Archive for April, 2013

April 30, 2013

the fallacy of scarcity

Just so you know, the theory of resource restriction on the basis of scarcity is that of my good friend Caylee, and I recommend you read their blog. Thus, they get the credit for planting the seeds of what this blog post is about, but the thoughts based on this observation are mine.

I’ve spent a lot of time trying to figure out the logic of the transfundamentalist, and some recent events in my life have led me to attempt to pursue why some people who reject transfundamentalism in the trans community still perpetuate a creation of artificial scarcity in the trans community, especially when it comes to medical access and access to transcentric social space that is open to trans women. Artificial scarcity is what leads us to the threat of movies being put in the “Disney Vault” and rendered unavailable for the better part of a decade, a wonderful trick to boost DVD sales, or the frenzied flurry of activity that surrounds a sandwich known as the “McRib”, a formed pork patty which honestly tastes like pickles on wet cardboard to me.

Artificial scarcity may work fine with shredded processed pork or with the crime against animated deer known as Bambi II, but it just plum doesn’t belong in a situation where peoples’ lives are at stake.  Caylee, also someone who escaped fundamentalist Christianity, has remarked that much of this logic descends from Prosperity Gospel-type ideas, a particular strain of fundamentalist Christian thinking which proclaims that following faith will lead one to prosperity and health.  I grew up Mormon, which has a different take on the Prosperity Gospel theology but espouses most of the same things. It’s an ideal that unquestioning devotion will get you everything you want in life, often recreated in secular New Age twaddle like The Secret, which proclaims that thinking positive thoughts about money will make you have money by some unseen force. I’m thinking positive thoughts that the Mega Millions numbers tonight will be the ones on my ticket, but I know the odds of being mauled by a polar bear in Long Beach, California are slightly higher than the odds of my becoming a Mega Zillionaire. I know that no amount of thinking happy thoughts will bring me things; think happy thoughts because they’re authentic, think happy thoughts if you’re an optimist (and in places I don’t like to admit, I am one), or think happy thoughts because you’re happy. But don’t let the discourse become that any bad thing that happens to someone comes from “negativity” because people who are kept out may naturally feel negatively about those situations.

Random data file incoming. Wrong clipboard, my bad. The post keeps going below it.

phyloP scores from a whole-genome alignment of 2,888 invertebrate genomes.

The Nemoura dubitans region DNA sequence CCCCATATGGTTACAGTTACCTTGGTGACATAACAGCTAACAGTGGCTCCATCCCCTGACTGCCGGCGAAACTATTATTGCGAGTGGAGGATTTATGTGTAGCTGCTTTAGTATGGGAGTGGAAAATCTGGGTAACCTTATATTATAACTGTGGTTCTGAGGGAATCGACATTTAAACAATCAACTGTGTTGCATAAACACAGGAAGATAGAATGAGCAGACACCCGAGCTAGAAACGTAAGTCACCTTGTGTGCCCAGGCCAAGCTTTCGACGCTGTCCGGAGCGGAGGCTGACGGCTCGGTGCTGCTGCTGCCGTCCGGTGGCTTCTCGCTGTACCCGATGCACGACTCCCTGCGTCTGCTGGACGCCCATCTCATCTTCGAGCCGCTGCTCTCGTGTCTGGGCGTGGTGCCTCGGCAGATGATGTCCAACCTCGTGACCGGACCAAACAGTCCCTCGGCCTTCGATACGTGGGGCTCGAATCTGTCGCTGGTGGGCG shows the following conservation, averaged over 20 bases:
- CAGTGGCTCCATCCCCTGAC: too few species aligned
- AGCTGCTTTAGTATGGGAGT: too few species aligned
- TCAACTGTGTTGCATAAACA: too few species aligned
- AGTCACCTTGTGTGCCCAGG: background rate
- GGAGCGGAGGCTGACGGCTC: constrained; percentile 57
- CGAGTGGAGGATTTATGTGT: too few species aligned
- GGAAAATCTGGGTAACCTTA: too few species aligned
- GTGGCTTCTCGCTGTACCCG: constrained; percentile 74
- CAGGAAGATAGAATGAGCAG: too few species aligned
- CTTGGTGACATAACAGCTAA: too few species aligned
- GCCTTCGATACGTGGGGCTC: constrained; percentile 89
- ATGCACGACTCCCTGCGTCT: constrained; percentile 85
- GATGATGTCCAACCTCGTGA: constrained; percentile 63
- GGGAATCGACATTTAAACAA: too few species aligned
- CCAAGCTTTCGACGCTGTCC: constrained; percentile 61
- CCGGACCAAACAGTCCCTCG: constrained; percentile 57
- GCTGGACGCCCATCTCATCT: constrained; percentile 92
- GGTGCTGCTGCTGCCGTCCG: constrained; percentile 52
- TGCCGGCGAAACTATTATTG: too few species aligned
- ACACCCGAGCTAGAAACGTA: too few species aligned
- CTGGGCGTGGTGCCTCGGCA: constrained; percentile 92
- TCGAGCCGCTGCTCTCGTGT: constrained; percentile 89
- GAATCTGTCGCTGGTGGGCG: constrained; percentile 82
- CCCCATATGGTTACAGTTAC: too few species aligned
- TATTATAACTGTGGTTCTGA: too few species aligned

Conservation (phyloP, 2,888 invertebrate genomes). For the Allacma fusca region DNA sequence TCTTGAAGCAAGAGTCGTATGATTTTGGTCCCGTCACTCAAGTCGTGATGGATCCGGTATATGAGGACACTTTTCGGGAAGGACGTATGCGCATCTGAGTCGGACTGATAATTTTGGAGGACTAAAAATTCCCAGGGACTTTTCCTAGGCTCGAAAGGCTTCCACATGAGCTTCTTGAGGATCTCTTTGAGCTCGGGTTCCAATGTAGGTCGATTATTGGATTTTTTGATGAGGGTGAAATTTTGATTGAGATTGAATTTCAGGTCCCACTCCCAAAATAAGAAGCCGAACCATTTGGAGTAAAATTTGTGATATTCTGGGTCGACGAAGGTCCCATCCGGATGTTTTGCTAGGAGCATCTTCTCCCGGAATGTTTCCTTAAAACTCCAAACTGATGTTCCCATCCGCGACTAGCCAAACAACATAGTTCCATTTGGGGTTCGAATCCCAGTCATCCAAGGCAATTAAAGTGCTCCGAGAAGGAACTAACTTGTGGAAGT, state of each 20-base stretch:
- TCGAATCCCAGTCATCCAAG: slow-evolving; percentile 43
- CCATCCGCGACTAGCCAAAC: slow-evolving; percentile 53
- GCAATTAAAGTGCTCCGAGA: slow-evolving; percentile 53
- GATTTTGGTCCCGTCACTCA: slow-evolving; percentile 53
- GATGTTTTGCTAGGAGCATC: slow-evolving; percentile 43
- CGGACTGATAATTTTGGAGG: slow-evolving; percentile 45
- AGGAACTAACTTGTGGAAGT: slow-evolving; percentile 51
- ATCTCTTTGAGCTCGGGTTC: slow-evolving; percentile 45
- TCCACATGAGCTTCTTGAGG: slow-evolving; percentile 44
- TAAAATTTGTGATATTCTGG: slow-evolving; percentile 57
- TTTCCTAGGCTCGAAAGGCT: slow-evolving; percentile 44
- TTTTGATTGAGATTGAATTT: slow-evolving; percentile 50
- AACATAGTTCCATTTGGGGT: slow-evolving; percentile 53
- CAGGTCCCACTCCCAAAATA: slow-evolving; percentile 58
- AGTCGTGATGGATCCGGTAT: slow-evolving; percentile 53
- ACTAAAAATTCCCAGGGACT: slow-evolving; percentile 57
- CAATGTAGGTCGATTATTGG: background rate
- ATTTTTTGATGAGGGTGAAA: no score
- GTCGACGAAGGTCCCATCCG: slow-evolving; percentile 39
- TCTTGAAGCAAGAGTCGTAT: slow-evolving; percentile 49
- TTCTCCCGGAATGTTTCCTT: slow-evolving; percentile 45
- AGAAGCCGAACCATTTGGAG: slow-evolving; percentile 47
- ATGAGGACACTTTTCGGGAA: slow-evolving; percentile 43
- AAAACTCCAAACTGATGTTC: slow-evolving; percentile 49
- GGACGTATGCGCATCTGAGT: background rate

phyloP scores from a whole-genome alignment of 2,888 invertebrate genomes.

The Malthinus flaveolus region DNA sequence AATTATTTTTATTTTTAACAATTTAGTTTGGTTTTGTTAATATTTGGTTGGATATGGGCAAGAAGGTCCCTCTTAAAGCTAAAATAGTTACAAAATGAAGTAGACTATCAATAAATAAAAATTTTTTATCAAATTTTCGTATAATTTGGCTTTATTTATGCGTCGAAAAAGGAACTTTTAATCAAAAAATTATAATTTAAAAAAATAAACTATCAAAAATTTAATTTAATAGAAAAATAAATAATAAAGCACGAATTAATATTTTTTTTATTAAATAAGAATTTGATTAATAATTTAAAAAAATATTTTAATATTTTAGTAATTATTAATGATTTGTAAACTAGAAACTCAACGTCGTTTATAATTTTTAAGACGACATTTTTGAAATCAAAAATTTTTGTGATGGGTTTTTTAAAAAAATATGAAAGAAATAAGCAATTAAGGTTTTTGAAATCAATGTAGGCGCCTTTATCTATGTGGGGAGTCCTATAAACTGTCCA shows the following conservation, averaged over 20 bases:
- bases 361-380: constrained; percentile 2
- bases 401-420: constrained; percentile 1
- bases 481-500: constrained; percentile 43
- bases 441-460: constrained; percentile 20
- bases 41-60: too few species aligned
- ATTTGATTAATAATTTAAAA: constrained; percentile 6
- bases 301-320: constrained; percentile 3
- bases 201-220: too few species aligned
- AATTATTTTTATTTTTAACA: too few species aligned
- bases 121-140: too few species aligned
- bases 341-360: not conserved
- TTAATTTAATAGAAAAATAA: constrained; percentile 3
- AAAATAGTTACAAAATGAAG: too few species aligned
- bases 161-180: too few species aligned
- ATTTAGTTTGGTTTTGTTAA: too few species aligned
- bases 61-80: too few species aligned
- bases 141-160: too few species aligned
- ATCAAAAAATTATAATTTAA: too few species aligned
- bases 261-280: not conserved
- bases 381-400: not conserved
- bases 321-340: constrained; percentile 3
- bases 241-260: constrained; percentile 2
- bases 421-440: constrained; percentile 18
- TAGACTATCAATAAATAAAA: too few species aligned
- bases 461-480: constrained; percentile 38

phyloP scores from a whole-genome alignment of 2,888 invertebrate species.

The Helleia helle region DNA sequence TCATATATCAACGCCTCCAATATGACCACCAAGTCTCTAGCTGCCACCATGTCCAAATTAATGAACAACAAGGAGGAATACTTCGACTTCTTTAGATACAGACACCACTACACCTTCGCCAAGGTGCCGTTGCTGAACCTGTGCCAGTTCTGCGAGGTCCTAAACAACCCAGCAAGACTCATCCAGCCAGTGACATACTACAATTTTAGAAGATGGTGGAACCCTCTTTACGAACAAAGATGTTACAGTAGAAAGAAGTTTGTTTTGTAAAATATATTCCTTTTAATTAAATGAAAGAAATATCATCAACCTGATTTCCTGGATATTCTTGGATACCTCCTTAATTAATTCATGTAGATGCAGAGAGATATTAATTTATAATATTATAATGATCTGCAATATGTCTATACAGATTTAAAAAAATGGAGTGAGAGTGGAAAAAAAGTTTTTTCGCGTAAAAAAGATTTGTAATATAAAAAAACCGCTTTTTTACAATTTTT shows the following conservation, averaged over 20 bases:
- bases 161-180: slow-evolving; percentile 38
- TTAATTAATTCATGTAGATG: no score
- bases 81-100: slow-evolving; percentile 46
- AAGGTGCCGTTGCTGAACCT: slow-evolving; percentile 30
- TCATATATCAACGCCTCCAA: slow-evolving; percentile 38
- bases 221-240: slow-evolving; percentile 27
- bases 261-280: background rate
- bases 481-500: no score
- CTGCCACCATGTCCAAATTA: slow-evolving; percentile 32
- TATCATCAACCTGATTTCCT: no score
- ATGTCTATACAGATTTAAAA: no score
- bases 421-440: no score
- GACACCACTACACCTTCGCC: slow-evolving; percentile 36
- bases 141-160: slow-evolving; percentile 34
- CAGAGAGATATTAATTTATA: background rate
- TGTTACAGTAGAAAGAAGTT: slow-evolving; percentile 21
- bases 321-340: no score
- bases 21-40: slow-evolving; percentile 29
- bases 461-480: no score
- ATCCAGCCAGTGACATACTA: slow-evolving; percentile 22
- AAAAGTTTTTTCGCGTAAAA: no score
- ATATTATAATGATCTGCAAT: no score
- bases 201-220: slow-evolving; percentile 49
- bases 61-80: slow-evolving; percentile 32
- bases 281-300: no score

I’ll be the first person to tell you that treating people poorly won’t get you anywhere, and that having a truly negative attitude toward others based on your own fears really poisons things, often without your even realizing it. When you go up to a cashier at the supermarket screaming and yelling, I can guarantee you that transaction will go poorly. However, the enforcement of this scarcity may leave people in a position where negative thought comes into the situation. I’ll give you an example: grousing about not knowing other trans women in my city has led to three suggestions, namely that I should just suck it up and brave the awful support group because maybe it’ll be better this time, ask your friends to introduce you to other trans women (when you’re the only trans woman all your friends know…that’s not gonna work), or “create your own space”, which is kinda hard when nobody knows who you are and besides in the next breath the condescending “but there already is space…” always comes next.

Sure, there’s space. But the reason the support group is so hostile, the reason its capo is so vicious, is that the fallacy of scarcity is being enforced. If they let the “defective” people in, there’s no way that they can enforce this scarcity, and I, dear reader, am “defective” in the minds of these folks. Because in their gospel I am not worthy of being allowed, even if I’m willing to pay the $5 “mandatory donation”, and not willing to put up with what they may see as hazing but what really has an effect on a girl (sorry, calling me “it” is a real sore point), I am an outlier, a non-believer, a heretic.  Caylee is right: this is the prosperity gospel indeed.